Search Images Maps Play YouTube News Gmail Drive More »
Sign in
Screen reader users: click this link for accessible mode. Accessible mode has the same essential features but works better with your reader.

Patents

  1. Advanced Patent Search
Publication numberUS5023888 A
Publication typeGrant
Application numberUS 05/335,015
Publication dateJun 11, 1991
Filing dateFeb 26, 1973
Priority dateJul 24, 1972
Publication number05335015, 335015, US 5023888 A, US 5023888A, US-A-5023888, US5023888 A, US5023888A
InventorsThomas E. Bayston
Original AssigneeMartin Marietta Corporation
Export CitationBiBTeX, EndNote, RefMan
External Links: USPTO, USPTO Assignment, Espacenet
Pulse code recognition method and system
US 5023888 A
Abstract
A system and method for pulse interval modulating signals in accordance with a code wherein the code resides in the spacing between adjacent pulses. The invention has particular utility in connection with laser designators and laser seekers and, while clearly not limited to this application, is disclosed hereinafter mainly in connection with laser designators and seekers. In connection with the laser environment, the system may include a pulse interval modulation encoder for encoding the laser designator output signal and a pulse interval modulation decoder for decoding by the laser seeker of the encoded designator signal. The encoder preferably employs an ordered arrangement of unique pulse interval pairs which cyclically repeats after a relatively long time period. Because of the length of the time period and the apparent randomness of the intervals forming the unique interval pairs, the code appears to enemy countermeasures to be random. The decoder is, however, capable of recognizing the code from a particular designator by locally generating the same ordered set of unique interval pairs for comparison with the incoming designator signal through the use of a digital code correlator having a unique arrangement of shift registers and logic gates. Thus, a number of laser designators may be operated selectively with predetermined seekers in the same area.
Images(7)
Previous page
Next page
Claims(29)
What is claimed is:
1. A wave energy decoding system comprising:
means for receiving pulses of wave energy including pulses spaced in accordance with a pseudo-random, cyclically repetitive code, the spacing of the pulses of said code defining a plurality of sequential pairs of time intervals, each pair of time intervals being unique within one cycle of said code;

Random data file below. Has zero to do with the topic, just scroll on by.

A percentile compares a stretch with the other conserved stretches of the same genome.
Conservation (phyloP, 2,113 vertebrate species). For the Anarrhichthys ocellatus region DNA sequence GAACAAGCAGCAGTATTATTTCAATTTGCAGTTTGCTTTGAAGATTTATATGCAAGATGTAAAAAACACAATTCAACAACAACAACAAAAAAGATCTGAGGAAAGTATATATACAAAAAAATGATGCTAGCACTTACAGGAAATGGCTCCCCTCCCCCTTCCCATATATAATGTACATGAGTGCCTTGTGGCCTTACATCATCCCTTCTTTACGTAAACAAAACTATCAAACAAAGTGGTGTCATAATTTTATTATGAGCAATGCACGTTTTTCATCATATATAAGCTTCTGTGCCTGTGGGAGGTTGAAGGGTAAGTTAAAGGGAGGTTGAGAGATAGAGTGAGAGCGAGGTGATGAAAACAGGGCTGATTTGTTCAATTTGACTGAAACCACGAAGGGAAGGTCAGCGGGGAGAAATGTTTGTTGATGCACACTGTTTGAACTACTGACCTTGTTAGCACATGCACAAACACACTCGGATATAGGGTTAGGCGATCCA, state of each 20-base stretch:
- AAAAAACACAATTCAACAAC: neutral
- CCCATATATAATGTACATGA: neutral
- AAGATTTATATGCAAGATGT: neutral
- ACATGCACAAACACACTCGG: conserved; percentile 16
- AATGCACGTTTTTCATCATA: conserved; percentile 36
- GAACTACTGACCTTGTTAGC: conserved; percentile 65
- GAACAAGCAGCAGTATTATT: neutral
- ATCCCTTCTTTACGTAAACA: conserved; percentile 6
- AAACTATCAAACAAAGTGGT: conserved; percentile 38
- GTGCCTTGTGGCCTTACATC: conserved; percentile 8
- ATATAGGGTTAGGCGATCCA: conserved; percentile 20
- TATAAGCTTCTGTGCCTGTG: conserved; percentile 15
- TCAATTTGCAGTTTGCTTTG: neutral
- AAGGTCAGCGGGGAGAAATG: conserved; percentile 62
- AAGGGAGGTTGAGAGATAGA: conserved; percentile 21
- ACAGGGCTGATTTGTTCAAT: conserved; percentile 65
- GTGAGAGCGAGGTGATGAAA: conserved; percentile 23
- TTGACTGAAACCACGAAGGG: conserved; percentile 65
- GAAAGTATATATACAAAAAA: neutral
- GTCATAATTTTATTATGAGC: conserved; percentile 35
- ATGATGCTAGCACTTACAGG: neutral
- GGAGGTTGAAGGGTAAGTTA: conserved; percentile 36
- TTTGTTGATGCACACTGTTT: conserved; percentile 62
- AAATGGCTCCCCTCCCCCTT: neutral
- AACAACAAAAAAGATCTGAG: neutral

a first plural stage shift register;
means responsive to said pulse receiving means for clocking received pulses into said first shift register at a first predetermined rate;
means for generating a series of pulses defining said pseudo-random, cyclically repetitive code;
a second plural stage shift register;
means responsive to said pulse generating means for clocking generated pulses into said second shift register at a second predetermined rate higher than said first predetermined rate;
means for comparing the signal levels of corresponding stages of said first and second shift registers; and,
means responsive to said comparison means for generating a specific signal.
2. The system of claim 1 wherein said specific signal generating means is responsive to a predetermined comparison of at least three corresponding stages of said first and second shift registers.
3. The system of claim 2 wherein said second rate exceeds said first rate by a factor at least substantially equal to the number of pulses in one cycle of said code.
4. The system of claim 3 wherein the number of said plural stages of each of the shift registers is equal and is less than four times the product of the minimum interpulse period of the pulses of said code and said first rate.
5. The system of claim 1 wherein said second rate exceeds said first rate by a factor at least substantially equal to the number of pulses in one cycle of said code.
6. The system of claim 5 wherein the number of plural stages in each of said shift registers is equal and is less than four times the product of the minimum interpulse period of the pulses of said code and said first rate.
7. The system of claim 1 wherein the number of plural stages of each of said shift registers is equal and is less than four times the product of the minimum interpulse period of the pulses of said code and said first rate.
8. The system of claim 7 wherein said specific signal generating means is responsive to a predetermined comparison of at least three corresponding stages of said first and second shift registers.
9. A decoder for a pulse signal comprising:
means for receiving a pulse signal encoded in accordance with a selected code as ordered, uniquely spaced pulses;
means for generating a pulse signal encoded in accordance with the selected code as ordered, uniquely spaced pulses wherein the unique spacing of the pulses in the generated signal is related to the unique spacing of the pulses of the received pulse signal;
a first shift register;
means for shifting the received pulse signal into said first shift register at a first predetermined rate;
a second shift register;
means for shifting said generated pulse signal into said second shift register at a second predetermined rate higher than said first predetermined shift rate;
means for comparing the binary signal levels of corresponding stages of said first and second shift registers; and,
means for generating a specific signal in response to a favorable comparison of the signal levels of at least three corresponding stages of said first and second shift registers.